The House of Atreus is cursed. A bloodline tainted by a generational cycle of violence and vengeance. This is the story of three women, their fates inextricably tied to this curse, and the fickle nature of men and gods.
Clytemnestra – The sister of Helen, wife of Agamemnon, her hopes of averting the curse are dashed when her sister is taken to Troy by the feckless Paris. Her husband raises a great army against them and determines to win, whatever the cost.
Cassandra – Princess of Troy, and cursed by Apollo to see the future but never to be believed when she speaks of it. She is powerless in her knowledge that the city will fall.
Elektra – The youngest daughter of Clytemnestra and Agamemnon, Elektra is horrified by the bloodletting of her kin. But can she escape the curse, or is her own destiny also bound by violence?
I have been looking forward to this book ever since it was announced earlier this year, though I must confess that the cover reveal fuelled that fire. Both Ariadne and Elektra are so beautiful that I am almost at the point of building a shelf just to put them on display (along with a few select beautiful books to accompany them). Elektra is one of only two books that I have ever pre-ordered in order to ensure it arrives at the earliest possible opportunity.
Ariadne was a magical read that transported me to the luscious beaches of Greece to revel in the beauty (and occasionally cruelty) of the Ancient Greeks – Elektra was equally powerful with that same lyrical retelling that I noted in Ariadne, but Elektra was a bit more like wading through a blood bath than lazing on a beach sipping wine.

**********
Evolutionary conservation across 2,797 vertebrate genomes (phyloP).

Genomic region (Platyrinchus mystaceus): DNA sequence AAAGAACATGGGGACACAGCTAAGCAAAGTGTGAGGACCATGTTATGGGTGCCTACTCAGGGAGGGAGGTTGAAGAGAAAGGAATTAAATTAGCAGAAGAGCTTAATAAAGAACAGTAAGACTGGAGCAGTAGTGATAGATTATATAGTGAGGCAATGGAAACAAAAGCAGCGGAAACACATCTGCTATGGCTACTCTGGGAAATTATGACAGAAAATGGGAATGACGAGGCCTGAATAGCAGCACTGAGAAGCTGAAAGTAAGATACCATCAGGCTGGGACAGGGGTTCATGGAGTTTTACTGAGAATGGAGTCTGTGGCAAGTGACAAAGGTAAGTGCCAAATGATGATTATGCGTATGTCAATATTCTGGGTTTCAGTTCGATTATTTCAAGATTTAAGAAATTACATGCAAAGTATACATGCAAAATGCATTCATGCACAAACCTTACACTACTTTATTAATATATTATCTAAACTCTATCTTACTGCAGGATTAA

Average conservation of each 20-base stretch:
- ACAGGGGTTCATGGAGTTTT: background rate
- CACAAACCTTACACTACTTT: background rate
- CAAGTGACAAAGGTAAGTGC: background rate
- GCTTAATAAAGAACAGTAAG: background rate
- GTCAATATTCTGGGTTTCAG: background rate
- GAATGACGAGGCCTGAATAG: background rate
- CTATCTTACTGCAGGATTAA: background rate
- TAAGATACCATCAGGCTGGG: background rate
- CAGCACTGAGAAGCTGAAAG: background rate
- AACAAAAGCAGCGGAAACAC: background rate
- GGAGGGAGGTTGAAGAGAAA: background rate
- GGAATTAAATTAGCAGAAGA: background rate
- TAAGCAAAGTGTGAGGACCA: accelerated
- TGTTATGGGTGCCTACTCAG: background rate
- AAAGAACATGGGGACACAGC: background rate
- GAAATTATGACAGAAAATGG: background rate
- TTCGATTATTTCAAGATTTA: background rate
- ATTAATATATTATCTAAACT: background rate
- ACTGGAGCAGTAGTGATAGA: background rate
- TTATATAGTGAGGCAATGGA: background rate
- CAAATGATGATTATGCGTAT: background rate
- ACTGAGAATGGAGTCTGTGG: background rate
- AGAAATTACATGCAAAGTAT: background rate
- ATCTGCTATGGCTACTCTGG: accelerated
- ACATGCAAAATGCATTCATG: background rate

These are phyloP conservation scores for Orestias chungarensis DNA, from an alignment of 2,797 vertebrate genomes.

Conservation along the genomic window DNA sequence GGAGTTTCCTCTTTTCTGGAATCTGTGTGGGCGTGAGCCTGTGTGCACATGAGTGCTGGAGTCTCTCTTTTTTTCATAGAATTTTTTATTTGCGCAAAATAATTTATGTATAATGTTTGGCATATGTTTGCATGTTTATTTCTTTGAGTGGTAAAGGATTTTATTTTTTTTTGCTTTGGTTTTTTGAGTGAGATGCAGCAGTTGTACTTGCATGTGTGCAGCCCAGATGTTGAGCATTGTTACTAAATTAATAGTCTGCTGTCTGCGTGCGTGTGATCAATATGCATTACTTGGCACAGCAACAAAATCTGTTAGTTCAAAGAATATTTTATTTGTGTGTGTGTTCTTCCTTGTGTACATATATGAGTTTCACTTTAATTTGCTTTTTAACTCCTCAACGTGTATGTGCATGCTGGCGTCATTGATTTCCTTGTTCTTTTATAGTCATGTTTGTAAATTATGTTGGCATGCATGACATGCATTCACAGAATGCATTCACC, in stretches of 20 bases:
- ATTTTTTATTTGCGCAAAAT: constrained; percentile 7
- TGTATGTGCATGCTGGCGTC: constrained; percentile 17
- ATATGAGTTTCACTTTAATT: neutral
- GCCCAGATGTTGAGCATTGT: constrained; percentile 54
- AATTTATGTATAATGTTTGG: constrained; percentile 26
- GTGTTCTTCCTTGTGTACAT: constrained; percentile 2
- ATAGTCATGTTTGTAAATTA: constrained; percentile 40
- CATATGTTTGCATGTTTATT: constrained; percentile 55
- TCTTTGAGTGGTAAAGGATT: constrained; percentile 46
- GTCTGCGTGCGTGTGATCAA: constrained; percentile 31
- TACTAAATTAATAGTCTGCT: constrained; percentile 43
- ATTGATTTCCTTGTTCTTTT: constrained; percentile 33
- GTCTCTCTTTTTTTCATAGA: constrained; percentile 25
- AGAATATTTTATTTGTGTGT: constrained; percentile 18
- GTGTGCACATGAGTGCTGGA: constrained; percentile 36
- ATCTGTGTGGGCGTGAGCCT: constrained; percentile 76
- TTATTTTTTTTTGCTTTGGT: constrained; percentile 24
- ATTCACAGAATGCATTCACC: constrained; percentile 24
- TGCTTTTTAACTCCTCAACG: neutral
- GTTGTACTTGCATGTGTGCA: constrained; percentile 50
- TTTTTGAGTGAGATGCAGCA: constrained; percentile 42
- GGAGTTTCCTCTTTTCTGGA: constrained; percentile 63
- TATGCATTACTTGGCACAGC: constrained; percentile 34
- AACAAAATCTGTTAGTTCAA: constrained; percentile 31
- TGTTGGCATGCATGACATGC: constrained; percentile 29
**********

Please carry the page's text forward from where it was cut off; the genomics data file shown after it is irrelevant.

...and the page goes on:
I absolutely loved and recommend Elektra, but it simply wasn’t the same experience as reading Ariadne. When I read Ariadne I was self-isolating in my garden, locked in the house with all sort of yummy snacks and the ability to whip up a mimosa every time the author described in detail the sumptuous decadence of being the human wife of a God. I remember those days with a tinge of self-satisfied nostalgia, fully immersed in the hot sun and Jennifer Saint’s words.
Sitting on an airplane reading about the horrors of House of Atreus acted out in a seemingly never-ending vicious cycle was a very different feeling, though no less powerful. I loved Clytemnestra most of the three for reasons that I’m not entirely sure I understand – she made the most sense to me I think, though I’m sure that there are multiple professionals who would love to dig into someone who claims to be able to relate to any character in Greek Mythology so perhaps I’ll keep that quiet. I was a little underwhelmed by the title character at times if I’m honest, but the story itself was stunning throughout.
After I finished it, while still in that readers shell-shock of ‘I cant believe it’s over and what on earth just happened to me’, I attempted to describe the story to my Other Half in the car on the way back from the airport. Right before we hit the crucial point of the explanation he stopped me with ‘you do realise that you’re just repeating a list of unpronouncable names to me, and I’ve already forgotten who is who, right?’. The author herself has the magic in her telling not to fall into this trap, though I hadn’t recognised the skill this took before I tried explaining the story to someone not under her spell. Regardless of my slightly misplaced expectations of the book (repeat to self – Greek Mythololgy is NOT fluff and rainbows, nor is it just wine and sunshine) it was beautifully done and a fantastic book to read.
Now we eagerly await the third book of what I hope will be many many more…!